Apr 05, 2016

Mapuche: Ongoing Land Dispute Shows Chilean Failure to Protect the Indigenous

Photo Credit: Care2.com


Landowner disputes continue between Mapuche and Chilean landowners, and it is argued they will only get worse unless the Chilean governments steps up and intervenes to alleviate the tension. However, this seems unlikely to happen, as there are still those who deny the existence of “the Mapuche Problem”, which in turn impedes any attempts to find a solution


Below is an article published by Care2.com:


The Mapuche are the original inhabitants of Chile and Argentina, and they’ve been defending their area from Spanish invaders and the Republics of Chile and Argentina for centuries.

One of the biggest blows to the Mapuche occurred between 1860-1885 when 100,000 Mapuche were massacred and more were dispossessed in a joint military effort between Chile and Argentina. This tragedy planted the seed of one of the most drawn out land disputes in history — the conflict between the Mapuche and Chilean landowners.

New evidence suggests that this conflict has only gotten worse — and it will continue to escalate — without government intervention.

During the 19th century massacre and dispossession, the Chilean government gave Mapuche ancestral land to private landowners and left the indigenous people destitute, reports Nicolás Ríos for VICE News.

In 1992, this historical wound was reopened with the 500th anniversary celebration of Columbus’ invasion of the Americas. In 1997, tensions boiled over when the government okayed the construction of the Ralco Hydroelectric Plant in the center of Mapuche land. Ríos writes that the Plant’s presence “led to the first guerrilla-like attacks against police and private property in the area.”

This first wave of attacks against police and private property laid the foundation for an anti-terrorist law being used against the Mapuche. The corrupt law is a huge human rights violation because it limits the Mapuche’s basic human rights, including freedom of movement and due process, and it gives Chilean authorities the power to “lengthen preventive detention and use anonymous witnesses,” explains VICE News.

The government blatantly paints the original people as terrorists in the eyes of the Chilean public. But the issues run much deeper than a terrorism label. Picture a big pot that’s been simmering with over 500 years of land disputes over 81.5 million acres of stolen Mapuche territory, social and cultural discrimination, political marginalization, a subhuman regard of the Mapuche people, extreme poverty and police brutality. Things are bound to get ugly.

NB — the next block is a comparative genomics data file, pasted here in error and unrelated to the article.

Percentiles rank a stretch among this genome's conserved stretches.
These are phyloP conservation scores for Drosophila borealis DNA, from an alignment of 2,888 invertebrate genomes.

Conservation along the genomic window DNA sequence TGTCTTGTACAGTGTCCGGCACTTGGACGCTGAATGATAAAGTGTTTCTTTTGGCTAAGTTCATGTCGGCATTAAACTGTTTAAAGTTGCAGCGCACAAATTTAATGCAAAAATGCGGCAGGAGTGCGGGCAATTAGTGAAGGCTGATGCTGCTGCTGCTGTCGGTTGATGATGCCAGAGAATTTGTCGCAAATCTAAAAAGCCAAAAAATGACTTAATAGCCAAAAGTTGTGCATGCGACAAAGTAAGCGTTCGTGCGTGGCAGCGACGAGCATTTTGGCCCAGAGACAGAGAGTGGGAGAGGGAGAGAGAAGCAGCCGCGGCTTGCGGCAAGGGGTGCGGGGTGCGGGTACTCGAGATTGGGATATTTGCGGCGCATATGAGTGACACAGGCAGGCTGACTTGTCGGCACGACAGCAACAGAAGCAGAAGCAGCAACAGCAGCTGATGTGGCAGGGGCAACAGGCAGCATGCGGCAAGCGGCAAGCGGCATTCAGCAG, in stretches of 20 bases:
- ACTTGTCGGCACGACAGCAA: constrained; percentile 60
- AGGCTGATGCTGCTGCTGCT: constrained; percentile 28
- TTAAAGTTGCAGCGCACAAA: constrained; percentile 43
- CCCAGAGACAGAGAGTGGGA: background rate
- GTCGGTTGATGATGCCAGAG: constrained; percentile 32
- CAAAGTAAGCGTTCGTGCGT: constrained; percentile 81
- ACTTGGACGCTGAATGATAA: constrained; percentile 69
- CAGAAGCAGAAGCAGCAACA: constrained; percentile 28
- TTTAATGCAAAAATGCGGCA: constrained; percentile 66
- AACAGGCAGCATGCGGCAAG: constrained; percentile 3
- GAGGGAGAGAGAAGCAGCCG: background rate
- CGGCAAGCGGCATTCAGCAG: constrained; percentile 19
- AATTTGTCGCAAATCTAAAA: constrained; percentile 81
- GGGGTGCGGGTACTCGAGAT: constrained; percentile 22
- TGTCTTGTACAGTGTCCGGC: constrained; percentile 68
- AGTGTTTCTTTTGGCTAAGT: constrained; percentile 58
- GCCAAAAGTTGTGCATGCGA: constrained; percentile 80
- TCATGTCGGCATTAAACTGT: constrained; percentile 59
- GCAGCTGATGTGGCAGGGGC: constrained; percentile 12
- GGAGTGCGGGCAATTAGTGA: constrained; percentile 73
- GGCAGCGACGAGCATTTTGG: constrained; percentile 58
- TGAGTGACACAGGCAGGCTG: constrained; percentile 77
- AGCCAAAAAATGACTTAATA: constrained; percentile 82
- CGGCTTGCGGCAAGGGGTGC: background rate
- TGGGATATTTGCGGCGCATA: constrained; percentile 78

According to VICE News, there have been at least 20 complaints of arson attacks — sometimes with gunshots and burned vehicles — against agriculture and forestry businessmen since the beginning of 2016. When the government refuses to fight on your behalf, it’s not surprising that some Mapuche have chosen to retaliate. Mapuche leader Víctor Ancalaf, the first person to be charged as a terrorist, describes why he chooses violence: “I will defend this land with my life. I am 53 years old and I have nothing to lose… I want to die fighting. I want to make history.”

On the other end of the spectrum, landowners, both big and small, are defending the land. Businessman Juan de Dios Fuentes, who controls 494 acres, tells VICE News that he’s lost $2.7 million because of the Mapuche attacks against him and his property. Fuentes justifies labeling the Mapuche as terrorists, saying “we have never been robbed, because the attacks are aimed at generating fear, so that we go away and leave these lands for them.” The businessman adds that the Mapuche should be compensated for their land instead of the government returning it to them because as it stands now, the policy “is creating a wicked incentive for the attacks against us to continue,” argues Fuentes.

Fuentes is right: the Chilean government stole the land from the Mapuche, sold it off to landowners and continues to instigate animosity between the two groups till this day. When Francisco Huenchumilla (of Mapuche descent) was named an Intendant of Araucanía in 2014, he asked both parties for forgiveness on behalf of Chile. And he was paving the way for conflict resolution by almost “submit[ting] a plan to end the area’s violence that included parliamentary representation for Mapuche, buying land for indigenous people, and an economic compensation for the victims of the conflict,” reports VICE News.

But after months of acting as an Intendant, Huenchumilla was stripped of his title and replaced by Andrés Jouanne. According to Jouanne, “There’s no Mapuche conflict,” and, ultimately, there’s no solution.

Violent conflicts between the Mapuche and Chilean landowners have only gotten worse with time, and they’ll keep escalating until the Chilean government steps up. Sign and share this petition demanding that Chilean President Michelle Bachelet acknowledge the conflict and takes the appropriate steps towards a resolution.